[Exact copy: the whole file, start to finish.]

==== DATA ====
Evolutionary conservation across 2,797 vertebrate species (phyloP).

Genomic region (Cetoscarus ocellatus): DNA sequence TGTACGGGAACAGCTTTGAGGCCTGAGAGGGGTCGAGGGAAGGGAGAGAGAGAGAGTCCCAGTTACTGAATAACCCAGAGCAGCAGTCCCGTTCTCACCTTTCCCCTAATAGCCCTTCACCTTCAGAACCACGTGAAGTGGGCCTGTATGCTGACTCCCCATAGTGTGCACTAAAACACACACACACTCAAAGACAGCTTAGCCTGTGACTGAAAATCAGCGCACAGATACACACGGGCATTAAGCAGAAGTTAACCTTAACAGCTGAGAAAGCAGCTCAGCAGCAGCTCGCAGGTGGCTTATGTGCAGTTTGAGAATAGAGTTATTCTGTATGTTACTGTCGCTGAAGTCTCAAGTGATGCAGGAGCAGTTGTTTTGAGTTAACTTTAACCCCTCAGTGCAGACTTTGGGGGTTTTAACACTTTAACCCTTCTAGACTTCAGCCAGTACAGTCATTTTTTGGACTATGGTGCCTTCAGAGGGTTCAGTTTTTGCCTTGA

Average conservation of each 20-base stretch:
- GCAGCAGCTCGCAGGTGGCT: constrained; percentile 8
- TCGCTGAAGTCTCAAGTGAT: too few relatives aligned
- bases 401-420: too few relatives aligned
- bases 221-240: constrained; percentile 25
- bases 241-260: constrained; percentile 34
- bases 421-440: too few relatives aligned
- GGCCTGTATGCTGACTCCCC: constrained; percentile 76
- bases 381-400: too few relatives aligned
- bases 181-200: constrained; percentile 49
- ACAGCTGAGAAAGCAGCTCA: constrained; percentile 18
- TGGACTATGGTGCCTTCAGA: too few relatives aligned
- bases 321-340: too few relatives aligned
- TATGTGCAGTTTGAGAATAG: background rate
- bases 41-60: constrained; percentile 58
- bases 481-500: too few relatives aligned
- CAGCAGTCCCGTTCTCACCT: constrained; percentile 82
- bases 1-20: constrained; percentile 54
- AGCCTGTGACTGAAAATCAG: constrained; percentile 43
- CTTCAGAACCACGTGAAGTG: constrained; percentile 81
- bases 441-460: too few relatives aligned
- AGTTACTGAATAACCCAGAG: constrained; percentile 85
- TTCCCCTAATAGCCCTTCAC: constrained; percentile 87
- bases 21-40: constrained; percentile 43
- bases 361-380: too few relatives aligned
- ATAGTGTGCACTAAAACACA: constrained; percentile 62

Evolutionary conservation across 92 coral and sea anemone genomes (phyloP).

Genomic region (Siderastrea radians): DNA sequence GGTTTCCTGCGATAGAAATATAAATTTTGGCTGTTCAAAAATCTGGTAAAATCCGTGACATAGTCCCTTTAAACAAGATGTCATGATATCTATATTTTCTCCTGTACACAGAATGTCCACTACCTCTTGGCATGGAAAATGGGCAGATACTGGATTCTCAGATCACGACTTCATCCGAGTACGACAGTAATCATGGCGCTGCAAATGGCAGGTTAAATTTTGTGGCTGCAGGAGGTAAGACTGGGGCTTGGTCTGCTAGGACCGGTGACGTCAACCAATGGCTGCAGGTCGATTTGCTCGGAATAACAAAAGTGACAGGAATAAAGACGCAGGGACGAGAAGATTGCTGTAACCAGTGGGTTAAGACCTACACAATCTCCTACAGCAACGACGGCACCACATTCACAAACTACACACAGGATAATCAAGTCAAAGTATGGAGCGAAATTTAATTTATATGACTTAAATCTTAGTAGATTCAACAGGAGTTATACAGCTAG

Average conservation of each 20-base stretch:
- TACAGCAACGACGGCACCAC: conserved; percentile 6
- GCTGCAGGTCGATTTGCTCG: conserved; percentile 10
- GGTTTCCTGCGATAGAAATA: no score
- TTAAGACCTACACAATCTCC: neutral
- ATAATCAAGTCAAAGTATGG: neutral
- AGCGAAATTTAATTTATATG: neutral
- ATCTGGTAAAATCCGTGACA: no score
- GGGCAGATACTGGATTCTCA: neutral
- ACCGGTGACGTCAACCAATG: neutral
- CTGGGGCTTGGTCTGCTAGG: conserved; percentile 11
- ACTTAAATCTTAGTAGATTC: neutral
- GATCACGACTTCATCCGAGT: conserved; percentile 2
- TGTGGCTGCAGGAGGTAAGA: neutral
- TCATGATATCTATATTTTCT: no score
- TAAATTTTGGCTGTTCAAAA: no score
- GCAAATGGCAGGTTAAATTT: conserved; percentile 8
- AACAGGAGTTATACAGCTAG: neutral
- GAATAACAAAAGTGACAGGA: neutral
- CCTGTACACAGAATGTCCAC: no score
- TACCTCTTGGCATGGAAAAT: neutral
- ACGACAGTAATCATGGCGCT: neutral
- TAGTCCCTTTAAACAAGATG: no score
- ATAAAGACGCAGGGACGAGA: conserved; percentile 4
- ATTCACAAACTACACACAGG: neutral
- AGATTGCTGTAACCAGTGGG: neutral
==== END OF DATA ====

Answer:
Evolutionary conservation across 2,797 vertebrate species (phyloP).

Genomic region (Cetoscarus ocellatus): DNA sequence TGTACGGGAACAGCTTTGAGGCCTGAGAGGGGTCGAGGGAAGGGAGAGAGAGAGAGTCCCAGTTACTGAATAACCCAGAGCAGCAGTCCCGTTCTCACCTTTCCCCTAATAGCCCTTCACCTTCAGAACCACGTGAAGTGGGCCTGTATGCTGACTCCCCATAGTGTGCACTAAAACACACACACACTCAAAGACAGCTTAGCCTGTGACTGAAAATCAGCGCACAGATACACACGGGCATTAAGCAGAAGTTAACCTTAACAGCTGAGAAAGCAGCTCAGCAGCAGCTCGCAGGTGGCTTATGTGCAGTTTGAGAATAGAGTTATTCTGTATGTTACTGTCGCTGAAGTCTCAAGTGATGCAGGAGCAGTTGTTTTGAGTTAACTTTAACCCCTCAGTGCAGACTTTGGGGGTTTTAACACTTTAACCCTTCTAGACTTCAGCCAGTACAGTCATTTTTTGGACTATGGTGCCTTCAGAGGGTTCAGTTTTTGCCTTGA

Average conservation of each 20-base stretch:
- GCAGCAGCTCGCAGGTGGCT: constrained; percentile 8
- TCGCTGAAGTCTCAAGTGAT: too few relatives aligned
- bases 401-420: too few relatives aligned
- bases 221-240: constrained; percentile 25
- bases 241-260: constrained; percentile 34
- bases 421-440: too few relatives aligned
- GGCCTGTATGCTGACTCCCC: constrained; percentile 76
- bases 381-400: too few relatives aligned
- bases 181-200: constrained; percentile 49
- ACAGCTGAGAAAGCAGCTCA: constrained; percentile 18
- TGGACTATGGTGCCTTCAGA: too few relatives aligned
- bases 321-340: too few relatives aligned
- TATGTGCAGTTTGAGAATAG: background rate
- bases 41-60: constrained; percentile 58
- bases 481-500: too few relatives aligned
- CAGCAGTCCCGTTCTCACCT: constrained; percentile 82
- bases 1-20: constrained; percentile 54
- AGCCTGTGACTGAAAATCAG: constrained; percentile 43
- CTTCAGAACCACGTGAAGTG: constrained; percentile 81
- bases 441-460: too few relatives aligned
- AGTTACTGAATAACCCAGAG: constrained; percentile 85
- TTCCCCTAATAGCCCTTCAC: constrained; percentile 87
- bases 21-40: constrained; percentile 43
- bases 361-380: too few relatives aligned
- ATAGTGTGCACTAAAACACA: constrained; percentile 62

Evolutionary conservation across 92 coral and sea anemone genomes (phyloP).

Genomic region (Siderastrea radians): DNA sequence GGTTTCCTGCGATAGAAATATAAATTTTGGCTGTTCAAAAATCTGGTAAAATCCGTGACATAGTCCCTTTAAACAAGATGTCATGATATCTATATTTTCTCCTGTACACAGAATGTCCACTACCTCTTGGCATGGAAAATGGGCAGATACTGGATTCTCAGATCACGACTTCATCCGAGTACGACAGTAATCATGGCGCTGCAAATGGCAGGTTAAATTTTGTGGCTGCAGGAGGTAAGACTGGGGCTTGGTCTGCTAGGACCGGTGACGTCAACCAATGGCTGCAGGTCGATTTGCTCGGAATAACAAAAGTGACAGGAATAAAGACGCAGGGACGAGAAGATTGCTGTAACCAGTGGGTTAAGACCTACACAATCTCCTACAGCAACGACGGCACCACATTCACAAACTACACACAGGATAATCAAGTCAAAGTATGGAGCGAAATTTAATTTATATGACTTAAATCTTAGTAGATTCAACAGGAGTTATACAGCTAG

Average conservation of each 20-base stretch:
- TACAGCAACGACGGCACCAC: conserved; percentile 6
- GCTGCAGGTCGATTTGCTCG: conserved; percentile 10
- GGTTTCCTGCGATAGAAATA: no score
- TTAAGACCTACACAATCTCC: neutral
- ATAATCAAGTCAAAGTATGG: neutral
- AGCGAAATTTAATTTATATG: neutral
- ATCTGGTAAAATCCGTGACA: no score
- GGGCAGATACTGGATTCTCA: neutral
- ACCGGTGACGTCAACCAATG: neutral
- CTGGGGCTTGGTCTGCTAGG: conserved; percentile 11
- ACTTAAATCTTAGTAGATTC: neutral
- GATCACGACTTCATCCGAGT: conserved; percentile 2
- TGTGGCTGCAGGAGGTAAGA: neutral
- TCATGATATCTATATTTTCT: no score
- TAAATTTTGGCTGTTCAAAA: no score
- GCAAATGGCAGGTTAAATTT: conserved; percentile 8
- AACAGGAGTTATACAGCTAG: neutral
- GAATAACAAAAGTGACAGGA: neutral
- CCTGTACACAGAATGTCCAC: no score
- TACCTCTTGGCATGGAAAAT: neutral
- ACGACAGTAATCATGGCGCT: neutral
- TAGTCCCTTTAAACAAGATG: no score
- ATAAAGACGCAGGGACGAGA: conserved; percentile 4
- ATTCACAAACTACACACAGG: neutral
- AGATTGCTGTAACCAGTGGG: neutral